CDS In India


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A perspective on the introduction of Credit Default Swaps in India - won the Article of the Month in Niveshak, Sep-09

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CDS In India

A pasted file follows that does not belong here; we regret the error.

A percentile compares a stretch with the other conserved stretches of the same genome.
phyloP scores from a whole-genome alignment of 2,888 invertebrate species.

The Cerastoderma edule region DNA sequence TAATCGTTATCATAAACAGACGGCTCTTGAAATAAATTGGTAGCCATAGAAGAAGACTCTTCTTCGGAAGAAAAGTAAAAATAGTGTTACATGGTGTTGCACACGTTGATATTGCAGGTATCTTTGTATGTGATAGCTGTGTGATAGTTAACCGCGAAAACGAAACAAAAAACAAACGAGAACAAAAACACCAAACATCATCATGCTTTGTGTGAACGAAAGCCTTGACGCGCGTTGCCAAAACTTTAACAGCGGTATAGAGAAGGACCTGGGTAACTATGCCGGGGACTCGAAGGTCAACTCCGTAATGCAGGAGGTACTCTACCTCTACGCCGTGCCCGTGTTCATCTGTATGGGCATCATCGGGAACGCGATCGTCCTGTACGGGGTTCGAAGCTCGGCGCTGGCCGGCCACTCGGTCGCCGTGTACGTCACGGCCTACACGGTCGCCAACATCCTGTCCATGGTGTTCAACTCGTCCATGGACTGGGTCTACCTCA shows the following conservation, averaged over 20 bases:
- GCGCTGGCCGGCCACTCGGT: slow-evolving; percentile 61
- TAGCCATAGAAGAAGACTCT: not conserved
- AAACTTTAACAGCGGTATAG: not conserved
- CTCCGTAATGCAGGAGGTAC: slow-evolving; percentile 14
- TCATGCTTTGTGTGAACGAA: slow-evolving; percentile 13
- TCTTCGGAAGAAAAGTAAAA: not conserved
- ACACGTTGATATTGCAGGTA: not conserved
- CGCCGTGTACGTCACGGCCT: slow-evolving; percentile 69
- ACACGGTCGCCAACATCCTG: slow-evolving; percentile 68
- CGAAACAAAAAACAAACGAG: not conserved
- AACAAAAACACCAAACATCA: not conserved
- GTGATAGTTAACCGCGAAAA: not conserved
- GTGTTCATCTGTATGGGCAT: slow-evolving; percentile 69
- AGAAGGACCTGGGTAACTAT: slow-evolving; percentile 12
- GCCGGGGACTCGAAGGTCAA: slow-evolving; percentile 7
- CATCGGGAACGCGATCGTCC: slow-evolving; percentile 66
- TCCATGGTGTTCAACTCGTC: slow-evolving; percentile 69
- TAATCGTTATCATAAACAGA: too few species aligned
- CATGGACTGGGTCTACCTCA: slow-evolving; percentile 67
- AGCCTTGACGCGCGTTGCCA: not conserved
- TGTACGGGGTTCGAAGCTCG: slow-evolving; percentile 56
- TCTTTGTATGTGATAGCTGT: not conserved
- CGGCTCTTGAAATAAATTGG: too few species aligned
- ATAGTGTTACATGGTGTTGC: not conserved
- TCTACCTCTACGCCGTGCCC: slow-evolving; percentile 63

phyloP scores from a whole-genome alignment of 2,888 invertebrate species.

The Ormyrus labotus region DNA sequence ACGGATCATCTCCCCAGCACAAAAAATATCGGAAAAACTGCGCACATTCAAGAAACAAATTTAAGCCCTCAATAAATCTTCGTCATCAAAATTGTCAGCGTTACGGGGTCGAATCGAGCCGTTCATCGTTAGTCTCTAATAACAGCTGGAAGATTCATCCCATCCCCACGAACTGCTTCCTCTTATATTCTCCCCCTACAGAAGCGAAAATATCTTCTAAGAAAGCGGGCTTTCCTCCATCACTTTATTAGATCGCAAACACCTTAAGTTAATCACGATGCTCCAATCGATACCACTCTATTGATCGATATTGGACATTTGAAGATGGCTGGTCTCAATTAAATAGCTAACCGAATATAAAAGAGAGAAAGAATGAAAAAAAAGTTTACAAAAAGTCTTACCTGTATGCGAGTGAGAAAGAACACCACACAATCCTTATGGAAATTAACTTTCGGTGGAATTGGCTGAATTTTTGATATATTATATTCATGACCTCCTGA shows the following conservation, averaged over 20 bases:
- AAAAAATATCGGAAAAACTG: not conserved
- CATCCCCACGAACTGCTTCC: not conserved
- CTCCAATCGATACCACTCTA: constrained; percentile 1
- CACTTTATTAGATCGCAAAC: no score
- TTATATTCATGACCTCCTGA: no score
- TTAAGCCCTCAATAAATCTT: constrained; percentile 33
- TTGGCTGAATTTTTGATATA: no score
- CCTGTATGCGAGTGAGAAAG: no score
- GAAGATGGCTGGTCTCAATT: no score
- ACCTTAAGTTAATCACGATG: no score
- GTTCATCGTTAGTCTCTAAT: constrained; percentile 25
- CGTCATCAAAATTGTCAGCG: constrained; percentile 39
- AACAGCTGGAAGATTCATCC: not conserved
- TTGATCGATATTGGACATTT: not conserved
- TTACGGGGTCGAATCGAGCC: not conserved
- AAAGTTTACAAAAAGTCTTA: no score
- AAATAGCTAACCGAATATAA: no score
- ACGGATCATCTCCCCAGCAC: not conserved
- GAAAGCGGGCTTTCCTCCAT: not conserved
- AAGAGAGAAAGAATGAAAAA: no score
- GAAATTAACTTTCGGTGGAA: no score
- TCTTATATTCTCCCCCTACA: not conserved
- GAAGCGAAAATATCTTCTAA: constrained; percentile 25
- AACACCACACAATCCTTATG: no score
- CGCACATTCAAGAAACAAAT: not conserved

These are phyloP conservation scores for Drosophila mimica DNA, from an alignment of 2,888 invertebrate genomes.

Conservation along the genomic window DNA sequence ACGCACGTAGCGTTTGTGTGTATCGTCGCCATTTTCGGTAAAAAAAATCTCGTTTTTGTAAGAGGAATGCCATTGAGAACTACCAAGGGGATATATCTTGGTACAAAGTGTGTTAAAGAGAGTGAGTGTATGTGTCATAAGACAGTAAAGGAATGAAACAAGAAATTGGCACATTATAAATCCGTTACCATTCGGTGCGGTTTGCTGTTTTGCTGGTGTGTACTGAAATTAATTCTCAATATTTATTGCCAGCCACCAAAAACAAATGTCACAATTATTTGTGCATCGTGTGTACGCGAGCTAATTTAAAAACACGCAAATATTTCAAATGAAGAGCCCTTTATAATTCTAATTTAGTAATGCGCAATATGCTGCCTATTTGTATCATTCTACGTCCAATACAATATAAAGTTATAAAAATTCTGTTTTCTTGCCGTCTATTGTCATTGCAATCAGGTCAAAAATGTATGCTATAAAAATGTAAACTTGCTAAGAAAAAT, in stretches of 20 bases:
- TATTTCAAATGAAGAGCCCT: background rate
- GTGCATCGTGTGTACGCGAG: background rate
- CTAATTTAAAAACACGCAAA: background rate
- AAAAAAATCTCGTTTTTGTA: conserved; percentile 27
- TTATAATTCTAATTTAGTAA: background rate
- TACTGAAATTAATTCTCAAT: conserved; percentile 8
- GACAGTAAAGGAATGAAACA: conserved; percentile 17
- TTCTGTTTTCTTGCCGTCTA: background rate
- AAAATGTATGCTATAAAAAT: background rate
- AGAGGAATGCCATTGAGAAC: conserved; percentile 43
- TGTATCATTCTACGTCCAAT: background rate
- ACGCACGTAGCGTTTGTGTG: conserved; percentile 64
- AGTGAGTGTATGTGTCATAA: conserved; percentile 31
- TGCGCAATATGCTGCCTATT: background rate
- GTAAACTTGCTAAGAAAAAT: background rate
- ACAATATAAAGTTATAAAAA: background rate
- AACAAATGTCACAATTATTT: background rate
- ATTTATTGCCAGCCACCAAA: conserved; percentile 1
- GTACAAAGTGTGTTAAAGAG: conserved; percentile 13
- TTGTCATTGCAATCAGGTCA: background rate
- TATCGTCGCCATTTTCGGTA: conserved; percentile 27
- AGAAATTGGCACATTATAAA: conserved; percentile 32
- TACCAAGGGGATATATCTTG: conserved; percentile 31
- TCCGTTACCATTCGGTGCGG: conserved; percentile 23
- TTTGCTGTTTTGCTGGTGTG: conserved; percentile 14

1. 1. Should Credit Default Swaps be Introduced in India Shuvabrata Nandi, IIM Ahmedabad A. Introduction Simply put, a credit default swap (CDS) is a kind of insurance against credit risk. Credit default swaps (CDS) are the most widely used type of credit derivative and are a powerful force in the world financial markets. The first CDS contract was introduced by JP Morgan in 1997 and by middle of 2007 the value of the market (in terms of the total notional of CDS outstanding) had ballooned to an estimated $45 trillion, according to the International Swaps and Derivatives Association (ISDA), which interestingly is more than twice the size of the U.S. equity market. The current notional of the all CDS contracts is assumed to be around $ 62 trillion by the ISDA. CDS contracts are in the centre of a major controversy after the recent financial crisis unravelled itself (especially with the bailout of AIG due to huge CDS exposure), receiving a lot of flak from regulators and common investors alike. Before we get into the details of the reasons for the existence of a huge CDS market and the purpose it serves, we would have a look at the basics of a credit default swap and its features and nuances. We would then look at the ways at which CDS can be used to speculate, and how these simple looking credit insurance can potentially destabilise the financial system itself. A brief look at the state of Indian corporate debt market is also required to understand the whether there exists a need for credit default swaps in India. Finally, we have a look at the current regulatory stance on CDS in India and how has it evolved in the past, and we conclude on the decision to introduce CDS in India. B. Credit Default Swap Basics A credit default swap is a privately negotiated bilateral contract. The buyer of protection pays a fixed fee or premium to the seller of protection for a period of time (most liquid contracts are for 5 years) and if certain pre-specified “credit events” occur the protection seller pays compensation to the protection buyer. The premium paid by the protection buyer to the seller, often called “spread,” is quoted in basis points per annum of the contract’s notional value and is usually paid quarterly. Periodic premium payments allow the protection buyer to deliver the defaulted bond at par or to receive the difference of par and the bond’s recovery value. Therefore, a CDS is like a put option written on a corporate bond. Like a put option, the protection buyer is protected from losses incurred by a decline in the value of the bond as a result of a credit event. Accordingly, the CDS spread can be viewed as a premium on the put option, where payment of the premium is spread over the term of the contract. It is important to note that the CDS contract is not actually tied to a bond, but instead references it. For this reason, the bond involved in the transaction is called the "reference entity." A contract can reference a single credit, or multiple credits. (Nomura CDS Primer) The 2003 ISDA Credit Derivatives Definition provide for six kinds of “credit events” - Bankruptcy, Failure to pay, Repudiation / Moratorium, Obligation Acceleration, Obligation Default, and Restructuring. [1]